Genetics as it applies to evolution, molecular biology, and medical aspects.
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I'm having difficulty figuring out how dominance happens at the DNA/RNA/protein level. Here is what I think I know, and the questions that I have. If someone can correct my mistakes and fill in the gaps, or direct me to a good resource, I'd be grateful. All I need is a high-level mental model of how it works. Suppose we are interested in a particular gene, one that is not sex-linked, and we're ignoring complications like epigenetics.
Each chromosome has two strands of DNA, one from the father and one from the mother. Somewhere on one of the chromosomes is a DNA segment that codes for our gene. A segment on one strand codes for one allele, and the corresponding segment on the other strand codes for the other allele. The two alleles may or may not be identical.
The first step of gene expression is transcription, which operates on a single strand of DNA to produce a single strand of RNA. So are both strands of the chromosome transcribed, yielding two strands of RNA? Is our gene now represented as corresponding segments of the two RNA strands, so we still have the two alleles, each of which is represented as a sequence of codons? Or does the dominance relationship "take effect" at this point?
The next step is translation, which operates on a single strand of RNA to produce proteins. So are both strands of RNA translated, yielding two sequences of proteins? Is our gene now represented as two corresponding segments of the two protein sequences? Or does the dominance relationship "take effect" at this point, so that in theory we could examine the proteins and somehow "read" which allele was expressed?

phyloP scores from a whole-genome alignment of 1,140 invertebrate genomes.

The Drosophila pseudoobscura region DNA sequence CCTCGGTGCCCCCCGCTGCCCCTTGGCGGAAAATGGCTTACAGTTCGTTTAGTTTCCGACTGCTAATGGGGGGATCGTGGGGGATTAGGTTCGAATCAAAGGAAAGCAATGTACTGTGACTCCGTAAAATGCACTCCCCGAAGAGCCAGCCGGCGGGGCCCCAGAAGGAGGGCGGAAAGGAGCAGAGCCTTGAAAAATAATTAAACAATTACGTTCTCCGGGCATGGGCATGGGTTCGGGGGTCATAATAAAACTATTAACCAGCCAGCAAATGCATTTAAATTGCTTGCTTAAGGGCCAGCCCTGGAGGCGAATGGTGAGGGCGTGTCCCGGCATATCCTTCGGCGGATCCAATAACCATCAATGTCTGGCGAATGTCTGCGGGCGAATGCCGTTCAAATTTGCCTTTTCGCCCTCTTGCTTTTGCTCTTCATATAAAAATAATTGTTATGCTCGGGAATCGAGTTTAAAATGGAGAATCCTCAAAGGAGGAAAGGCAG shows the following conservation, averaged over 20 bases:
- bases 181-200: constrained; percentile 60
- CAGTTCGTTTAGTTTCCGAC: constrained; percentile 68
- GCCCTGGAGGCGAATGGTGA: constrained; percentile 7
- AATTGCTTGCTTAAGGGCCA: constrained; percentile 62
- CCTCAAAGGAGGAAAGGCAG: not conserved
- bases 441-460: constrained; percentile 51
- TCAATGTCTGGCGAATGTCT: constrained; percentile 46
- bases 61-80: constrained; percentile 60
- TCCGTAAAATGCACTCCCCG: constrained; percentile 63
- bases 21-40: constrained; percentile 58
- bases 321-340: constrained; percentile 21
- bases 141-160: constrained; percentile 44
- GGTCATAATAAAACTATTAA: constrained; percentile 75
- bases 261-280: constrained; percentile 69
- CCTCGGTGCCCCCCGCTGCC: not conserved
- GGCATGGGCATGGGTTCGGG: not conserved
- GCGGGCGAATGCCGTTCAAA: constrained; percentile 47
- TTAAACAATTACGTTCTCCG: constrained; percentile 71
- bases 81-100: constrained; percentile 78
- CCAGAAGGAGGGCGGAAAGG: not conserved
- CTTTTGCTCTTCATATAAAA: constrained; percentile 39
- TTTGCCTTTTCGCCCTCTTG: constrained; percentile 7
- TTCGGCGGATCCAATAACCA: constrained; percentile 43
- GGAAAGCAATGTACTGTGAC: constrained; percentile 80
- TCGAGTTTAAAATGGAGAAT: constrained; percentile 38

The dominance can be of effect at any stage. Because of faulty promotor, the gene may not be transcribed. There may be something wrong with the mRNA (missing splicing points, wrong iniciation/polyA signal, whatever) leading to significantly reduced half-life of the mRNA. There may be STOP codon in middle of the gene yielding truncated protein. The protein may have mutated residue loosing all activity.
Cis or trans? That's what matters.
Thank you! I was getting confused between pairs of chromosomes and pairs of chromatids. I think I have a clearer mental model now:
Suppose we have a gene G which comes in two forms, G (dominant) and g (recessive), and we have an individual who is Gg (heterozygous in that gene).
Each chromosome has two strands of DNA (chromatids), both of which are *identical*. An individual chromosome contains genetic material from *one* parent.
We have two sets of chromosomes, one from each parent. The chromosomes can be matched up in pairs. The two chromosomes in a pair are said to be homologous. One of those pairs codes for our gene. That is, if we examine one of the pairs, we would find a segment on one of the chromosomes that codes for G, and in the corresponding segment on the other chromosome, we would find the code for g.
The first step of gene expression is transcription, which operates on a single strand of DNA to produce a single strand of RNA. RNA strands don't pair up. So we might look into the cell and see lots of strands of RNA. Some of those strands came from the chromosome pair that we're interested in, and may code for G or g. However, there might be transcription errors that cause g to be omitted, or that cause the strands containing g to have a short half-life, in which case we will mostly only see the G allele. These are two mechanisms that could cause G to be dominant and g recessive.